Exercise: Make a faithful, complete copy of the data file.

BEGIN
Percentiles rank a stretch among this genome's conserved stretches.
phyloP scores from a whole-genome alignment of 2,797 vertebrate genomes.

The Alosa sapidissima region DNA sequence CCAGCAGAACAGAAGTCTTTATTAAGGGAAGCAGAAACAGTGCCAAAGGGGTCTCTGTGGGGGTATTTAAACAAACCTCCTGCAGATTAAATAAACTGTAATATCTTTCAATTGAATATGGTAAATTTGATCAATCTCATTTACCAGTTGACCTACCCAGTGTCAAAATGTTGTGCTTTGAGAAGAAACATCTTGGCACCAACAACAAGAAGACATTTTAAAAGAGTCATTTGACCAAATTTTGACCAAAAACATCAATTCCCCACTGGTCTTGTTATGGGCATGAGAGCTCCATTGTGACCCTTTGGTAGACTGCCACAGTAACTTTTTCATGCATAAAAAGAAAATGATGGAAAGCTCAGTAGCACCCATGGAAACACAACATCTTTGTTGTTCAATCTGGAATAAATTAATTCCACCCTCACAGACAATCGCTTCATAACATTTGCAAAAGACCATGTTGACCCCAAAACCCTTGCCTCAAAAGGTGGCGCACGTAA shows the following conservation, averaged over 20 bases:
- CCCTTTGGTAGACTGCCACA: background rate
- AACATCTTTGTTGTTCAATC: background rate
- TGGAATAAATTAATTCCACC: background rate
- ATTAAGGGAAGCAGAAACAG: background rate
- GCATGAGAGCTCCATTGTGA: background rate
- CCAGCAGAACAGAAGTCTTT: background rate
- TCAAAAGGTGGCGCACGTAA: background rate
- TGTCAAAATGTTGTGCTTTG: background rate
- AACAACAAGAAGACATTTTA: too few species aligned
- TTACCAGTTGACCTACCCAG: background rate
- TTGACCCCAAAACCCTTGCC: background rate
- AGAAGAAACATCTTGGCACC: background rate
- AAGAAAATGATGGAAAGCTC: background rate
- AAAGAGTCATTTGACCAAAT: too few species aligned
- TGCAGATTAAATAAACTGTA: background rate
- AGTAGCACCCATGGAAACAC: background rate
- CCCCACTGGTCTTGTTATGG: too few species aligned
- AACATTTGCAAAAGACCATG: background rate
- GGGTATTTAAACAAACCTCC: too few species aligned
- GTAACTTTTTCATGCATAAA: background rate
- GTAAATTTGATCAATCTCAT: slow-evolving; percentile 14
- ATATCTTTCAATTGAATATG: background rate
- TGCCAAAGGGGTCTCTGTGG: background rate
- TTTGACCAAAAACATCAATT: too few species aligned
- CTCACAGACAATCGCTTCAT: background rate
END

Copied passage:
Percentiles rank a stretch among this genome's conserved stretches.
phyloP scores from a whole-genome alignment of 2,797 vertebrate genomes.

The Alosa sapidissima region DNA sequence CCAGCAGAACAGAAGTCTTTATTAAGGGAAGCAGAAACAGTGCCAAAGGGGTCTCTGTGGGGGTATTTAAACAAACCTCCTGCAGATTAAATAAACTGTAATATCTTTCAATTGAATATGGTAAATTTGATCAATCTCATTTACCAGTTGACCTACCCAGTGTCAAAATGTTGTGCTTTGAGAAGAAACATCTTGGCACCAACAACAAGAAGACATTTTAAAAGAGTCATTTGACCAAATTTTGACCAAAAACATCAATTCCCCACTGGTCTTGTTATGGGCATGAGAGCTCCATTGTGACCCTTTGGTAGACTGCCACAGTAACTTTTTCATGCATAAAAAGAAAATGATGGAAAGCTCAGTAGCACCCATGGAAACACAACATCTTTGTTGTTCAATCTGGAATAAATTAATTCCACCCTCACAGACAATCGCTTCATAACATTTGCAAAAGACCATGTTGACCCCAAAACCCTTGCCTCAAAAGGTGGCGCACGTAA shows the following conservation, averaged over 20 bases:
- CCCTTTGGTAGACTGCCACA: background rate
- AACATCTTTGTTGTTCAATC: background rate
- TGGAATAAATTAATTCCACC: background rate
- ATTAAGGGAAGCAGAAACAG: background rate
- GCATGAGAGCTCCATTGTGA: background rate
- CCAGCAGAACAGAAGTCTTT: background rate
- TCAAAAGGTGGCGCACGTAA: background rate
- TGTCAAAATGTTGTGCTTTG: background rate
- AACAACAAGAAGACATTTTA: too few species aligned
- TTACCAGTTGACCTACCCAG: background rate
- TTGACCCCAAAACCCTTGCC: background rate
- AGAAGAAACATCTTGGCACC: background rate
- AAGAAAATGATGGAAAGCTC: background rate
- AAAGAGTCATTTGACCAAAT: too few species aligned
- TGCAGATTAAATAAACTGTA: background rate
- AGTAGCACCCATGGAAACAC: background rate
- CCCCACTGGTCTTGTTATGG: too few species aligned
- AACATTTGCAAAAGACCATG: background rate
- GGGTATTTAAACAAACCTCC: too few species aligned
- GTAACTTTTTCATGCATAAA: background rate
- GTAAATTTGATCAATCTCAT: slow-evolving; percentile 14
- ATATCTTTCAATTGAATATG: background rate
- TGCCAAAGGGGTCTCTGTGG: background rate
- TTTGACCAAAAACATCAATT: too few species aligned
- CTCACAGACAATCGCTTCAT: background rate